I learnt this for myself when commissioned by Haringey Arts Council to adapt and modernise Shakespeare’s Hamlet into a new version called Ophelia, albeit a very different event from Dreamthinkspeak’s collection of interactive installations. Presented with Jacksons Lane’s spacious stage I set about trying to retell the classic using a variety of media and found that film as a background addition merely detracted from the stage where I sought to anchor the narrative. The solution I hit upon was to wholeheartedly digest film into that narrative and make Hamlet a film-maker. Watching the characters’ on-stage reaction to Hamlet’s ‘mousetrap’ film served to propel the action forward and offered the audience insight into the characters’ preoccupations by demonstrating Hamlet’s infatuation with his own perceptions.

Of course, putting film-makers or film watchers on stage is not the only way to engage an audience in film theatre… Ever ambitious, Shunt’s eloquent and intrigue-packed Dance Bear Dance is proof of the craftsmanship required to successfully stage a filmic piece of theatre. This show about image (as self-referential as any Hamlet rework) amounts to nothing more and nothing less than a dramatic collection of images that realise the essence of film as live performance. The show’s form is imitative of the shifting focus it makes its subject, and the ever-changing context in which film appears heightens the drama of the piece. Whether treated to displays of slow-motion burning or bombarded with photos warning of a culprit on the loose, the audience experience theatre in a powerfully filmic way.

Also exploring the film/theatre relationship are multidisciplinary dance-theatre company, Ricochet. Judging by their recent piece, Point Of View (choreographed by Neil Greenberg), their notion of the audience as voyeurs on the film-making process is more sophisticated than Lloyd Webber’s. Their dance piece involving video projections walks the fine line between the cerebral and the emotional as the piece enacts in the flesh what film only represents. Point Of View raises questions of subjectivity without compromising on its power to move.

Like the artists behind Who Goes There? and Point Of View, poet and critic TS Eliot was preoccupied with the notion of the image – not surprisingly given his role as artistic pioneer when cinema was growing up. In times of critical confusion I’ve often found him a useful voice of calm. He never wrote for the screen, but he did know all about artistic hybrids, and though working in the fields of poetry and drama, it is film which informs the imagery of his writing:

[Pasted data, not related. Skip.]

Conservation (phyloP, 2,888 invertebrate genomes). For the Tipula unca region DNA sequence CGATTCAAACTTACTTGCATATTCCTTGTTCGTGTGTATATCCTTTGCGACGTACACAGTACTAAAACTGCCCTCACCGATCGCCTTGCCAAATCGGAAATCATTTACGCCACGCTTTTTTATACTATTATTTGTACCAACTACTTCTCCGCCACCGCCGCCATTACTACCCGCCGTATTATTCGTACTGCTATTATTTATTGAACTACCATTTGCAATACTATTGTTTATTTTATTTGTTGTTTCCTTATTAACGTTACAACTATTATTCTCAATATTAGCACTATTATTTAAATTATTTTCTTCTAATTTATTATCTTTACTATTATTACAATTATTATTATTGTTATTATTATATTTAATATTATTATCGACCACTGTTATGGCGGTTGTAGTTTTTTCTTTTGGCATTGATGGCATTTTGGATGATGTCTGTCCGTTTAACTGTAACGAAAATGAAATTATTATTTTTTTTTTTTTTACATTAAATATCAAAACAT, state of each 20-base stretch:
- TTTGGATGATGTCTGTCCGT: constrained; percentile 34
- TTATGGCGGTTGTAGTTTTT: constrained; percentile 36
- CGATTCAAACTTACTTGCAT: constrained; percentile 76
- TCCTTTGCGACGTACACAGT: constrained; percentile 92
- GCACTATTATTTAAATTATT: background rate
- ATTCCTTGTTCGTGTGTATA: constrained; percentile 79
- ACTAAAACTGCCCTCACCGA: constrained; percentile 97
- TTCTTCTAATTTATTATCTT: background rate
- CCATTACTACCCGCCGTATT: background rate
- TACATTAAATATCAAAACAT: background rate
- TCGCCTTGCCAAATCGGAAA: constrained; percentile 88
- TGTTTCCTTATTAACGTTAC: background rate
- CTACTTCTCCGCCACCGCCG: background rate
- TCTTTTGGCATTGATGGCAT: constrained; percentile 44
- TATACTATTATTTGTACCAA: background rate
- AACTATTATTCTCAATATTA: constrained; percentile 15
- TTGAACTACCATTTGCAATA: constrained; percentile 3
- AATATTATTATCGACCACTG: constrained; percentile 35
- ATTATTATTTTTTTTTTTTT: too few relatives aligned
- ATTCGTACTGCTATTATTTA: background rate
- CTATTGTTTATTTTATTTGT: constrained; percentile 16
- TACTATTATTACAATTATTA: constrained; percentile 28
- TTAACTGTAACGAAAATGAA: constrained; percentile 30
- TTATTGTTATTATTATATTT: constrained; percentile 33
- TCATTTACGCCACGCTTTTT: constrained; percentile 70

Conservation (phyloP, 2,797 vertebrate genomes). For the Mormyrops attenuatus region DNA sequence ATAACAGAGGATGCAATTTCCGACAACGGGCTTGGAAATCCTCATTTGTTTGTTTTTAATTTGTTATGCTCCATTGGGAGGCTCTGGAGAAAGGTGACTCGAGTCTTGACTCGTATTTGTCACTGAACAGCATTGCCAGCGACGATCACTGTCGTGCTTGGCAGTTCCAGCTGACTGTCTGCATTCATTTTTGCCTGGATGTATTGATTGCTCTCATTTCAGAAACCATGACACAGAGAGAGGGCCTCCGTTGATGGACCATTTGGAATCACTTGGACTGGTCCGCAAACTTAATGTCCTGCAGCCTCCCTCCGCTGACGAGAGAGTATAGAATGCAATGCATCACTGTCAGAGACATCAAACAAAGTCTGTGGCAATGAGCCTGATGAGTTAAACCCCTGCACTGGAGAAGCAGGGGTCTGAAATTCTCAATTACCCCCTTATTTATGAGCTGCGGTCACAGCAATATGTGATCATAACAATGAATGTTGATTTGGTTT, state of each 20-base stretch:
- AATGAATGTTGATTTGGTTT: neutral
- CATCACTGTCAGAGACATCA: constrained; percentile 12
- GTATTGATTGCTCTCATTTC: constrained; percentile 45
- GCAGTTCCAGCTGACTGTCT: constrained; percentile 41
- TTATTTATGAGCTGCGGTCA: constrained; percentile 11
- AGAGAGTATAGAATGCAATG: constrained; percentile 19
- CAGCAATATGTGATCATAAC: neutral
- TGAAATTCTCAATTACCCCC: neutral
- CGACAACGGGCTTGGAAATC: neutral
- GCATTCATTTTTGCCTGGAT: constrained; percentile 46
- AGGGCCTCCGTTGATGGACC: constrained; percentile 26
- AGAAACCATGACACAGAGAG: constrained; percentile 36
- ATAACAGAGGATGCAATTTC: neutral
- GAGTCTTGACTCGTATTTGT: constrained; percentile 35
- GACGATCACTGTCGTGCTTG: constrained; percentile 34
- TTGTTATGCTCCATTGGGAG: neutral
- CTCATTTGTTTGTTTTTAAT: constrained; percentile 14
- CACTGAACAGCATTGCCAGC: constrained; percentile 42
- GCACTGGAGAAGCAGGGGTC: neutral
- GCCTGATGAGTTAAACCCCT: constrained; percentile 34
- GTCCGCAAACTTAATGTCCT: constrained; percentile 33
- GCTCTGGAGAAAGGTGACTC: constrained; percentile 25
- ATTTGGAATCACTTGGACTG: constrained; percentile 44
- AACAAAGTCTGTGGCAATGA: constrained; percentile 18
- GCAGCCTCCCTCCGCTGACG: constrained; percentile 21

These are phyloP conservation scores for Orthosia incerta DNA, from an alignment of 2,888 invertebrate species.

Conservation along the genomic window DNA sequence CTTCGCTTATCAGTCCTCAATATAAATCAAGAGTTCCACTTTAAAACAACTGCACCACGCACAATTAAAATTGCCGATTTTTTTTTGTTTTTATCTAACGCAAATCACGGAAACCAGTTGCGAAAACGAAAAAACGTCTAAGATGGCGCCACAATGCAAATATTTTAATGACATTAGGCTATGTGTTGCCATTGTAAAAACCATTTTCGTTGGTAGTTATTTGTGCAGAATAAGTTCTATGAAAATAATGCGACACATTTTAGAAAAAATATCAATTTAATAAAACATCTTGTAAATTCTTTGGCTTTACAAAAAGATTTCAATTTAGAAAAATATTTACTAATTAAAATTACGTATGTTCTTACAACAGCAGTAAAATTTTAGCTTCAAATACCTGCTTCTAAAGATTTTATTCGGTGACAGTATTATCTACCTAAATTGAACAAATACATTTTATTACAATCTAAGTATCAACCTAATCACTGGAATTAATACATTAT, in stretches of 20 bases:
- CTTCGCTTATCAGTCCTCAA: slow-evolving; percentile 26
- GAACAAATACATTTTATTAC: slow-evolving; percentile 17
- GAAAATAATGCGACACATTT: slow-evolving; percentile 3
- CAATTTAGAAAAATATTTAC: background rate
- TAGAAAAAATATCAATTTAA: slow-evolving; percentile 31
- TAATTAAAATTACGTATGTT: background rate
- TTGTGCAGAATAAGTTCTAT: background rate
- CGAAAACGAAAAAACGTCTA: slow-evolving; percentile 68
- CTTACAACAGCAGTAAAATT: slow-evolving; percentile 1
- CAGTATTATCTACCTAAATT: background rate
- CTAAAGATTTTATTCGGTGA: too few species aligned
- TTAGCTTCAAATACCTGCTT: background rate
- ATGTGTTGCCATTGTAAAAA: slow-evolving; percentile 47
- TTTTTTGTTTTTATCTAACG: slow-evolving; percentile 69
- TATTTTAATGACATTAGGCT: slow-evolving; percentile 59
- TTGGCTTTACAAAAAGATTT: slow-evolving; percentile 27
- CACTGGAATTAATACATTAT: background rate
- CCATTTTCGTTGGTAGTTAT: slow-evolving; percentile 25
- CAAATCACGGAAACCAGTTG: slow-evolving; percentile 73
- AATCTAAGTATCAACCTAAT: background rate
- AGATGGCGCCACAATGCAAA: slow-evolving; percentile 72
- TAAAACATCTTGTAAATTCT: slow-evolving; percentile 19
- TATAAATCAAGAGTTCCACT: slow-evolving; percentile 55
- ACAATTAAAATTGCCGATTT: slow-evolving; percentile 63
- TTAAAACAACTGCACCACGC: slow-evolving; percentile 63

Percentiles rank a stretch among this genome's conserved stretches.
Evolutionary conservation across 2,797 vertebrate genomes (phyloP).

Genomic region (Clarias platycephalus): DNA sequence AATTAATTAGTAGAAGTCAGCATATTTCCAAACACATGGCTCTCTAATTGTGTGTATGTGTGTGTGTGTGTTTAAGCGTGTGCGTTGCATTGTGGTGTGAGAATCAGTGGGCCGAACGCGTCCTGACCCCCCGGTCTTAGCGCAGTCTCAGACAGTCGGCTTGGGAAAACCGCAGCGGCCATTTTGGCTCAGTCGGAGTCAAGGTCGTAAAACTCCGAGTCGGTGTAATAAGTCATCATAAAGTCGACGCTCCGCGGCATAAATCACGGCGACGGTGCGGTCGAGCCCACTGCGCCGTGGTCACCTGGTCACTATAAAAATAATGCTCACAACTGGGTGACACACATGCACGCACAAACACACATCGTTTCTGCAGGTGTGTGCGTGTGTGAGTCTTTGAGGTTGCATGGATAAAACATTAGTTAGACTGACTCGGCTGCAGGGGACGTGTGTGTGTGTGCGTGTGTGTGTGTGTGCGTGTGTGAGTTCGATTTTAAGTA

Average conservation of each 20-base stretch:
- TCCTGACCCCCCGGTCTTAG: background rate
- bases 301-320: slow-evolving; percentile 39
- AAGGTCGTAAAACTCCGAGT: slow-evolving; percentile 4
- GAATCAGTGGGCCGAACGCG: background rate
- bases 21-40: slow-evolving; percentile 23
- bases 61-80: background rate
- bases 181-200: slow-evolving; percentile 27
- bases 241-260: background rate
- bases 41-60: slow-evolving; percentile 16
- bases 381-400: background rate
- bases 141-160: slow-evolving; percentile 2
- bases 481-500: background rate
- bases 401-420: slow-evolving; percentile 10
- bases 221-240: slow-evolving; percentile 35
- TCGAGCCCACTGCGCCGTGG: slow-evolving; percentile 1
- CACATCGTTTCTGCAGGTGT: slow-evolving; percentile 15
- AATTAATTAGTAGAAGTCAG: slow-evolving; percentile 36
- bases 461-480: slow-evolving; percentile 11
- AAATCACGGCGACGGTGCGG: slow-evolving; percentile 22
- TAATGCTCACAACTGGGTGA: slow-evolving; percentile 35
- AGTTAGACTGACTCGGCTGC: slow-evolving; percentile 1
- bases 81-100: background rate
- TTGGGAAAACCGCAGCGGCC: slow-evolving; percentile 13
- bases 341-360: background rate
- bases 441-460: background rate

‘It is impossible to say just what I mean!
But as if a magic lantern threw the nerves in patterns on a screen:
Would it have been worth while…
No! I am not Prince Hamlet, nor was meant to be.’

In this poem about the difficulty of ‘saying what I mean’, Eliot not only refers to Hamlet (a favourite with film-theatre practitioners, as we have seen) but employs film as symptomatic of all that is enigmatic and elusive. And it seems to me that the theatre pieces using film most effectively do so in a similar way.

Tim Etchells, director of Forced Entertainment and another critic-artist, would certainly agree. In Certain Fragments, his description of his characters’ text as ‘ghosts of real feeling’ sounds like a description of film itself. Like many theatre practitioners making use of film, his concern is for both the emotional and the critical. Indeed, film theatre practitioners often act as critics and their work shares a similar preoccupation with themes such as perception, objectification and identity.

In recognising that the best of film theatre practitioners warm to the subjectivity at the heart of film, I have my conclusion: What sort of theatre benefits from the presence of film? The theatre that successfully makes use of film deals with how we judge, and is often the stuff of artist-critics-practitioners whose critical faculties have been sharpened by constantly justifying a new genre. Film theatre at its best is ground-breaking performance which moves us to perceive that things aren’t what they seem.

This article in the magazine

Issue 14-3
p. 14 - 15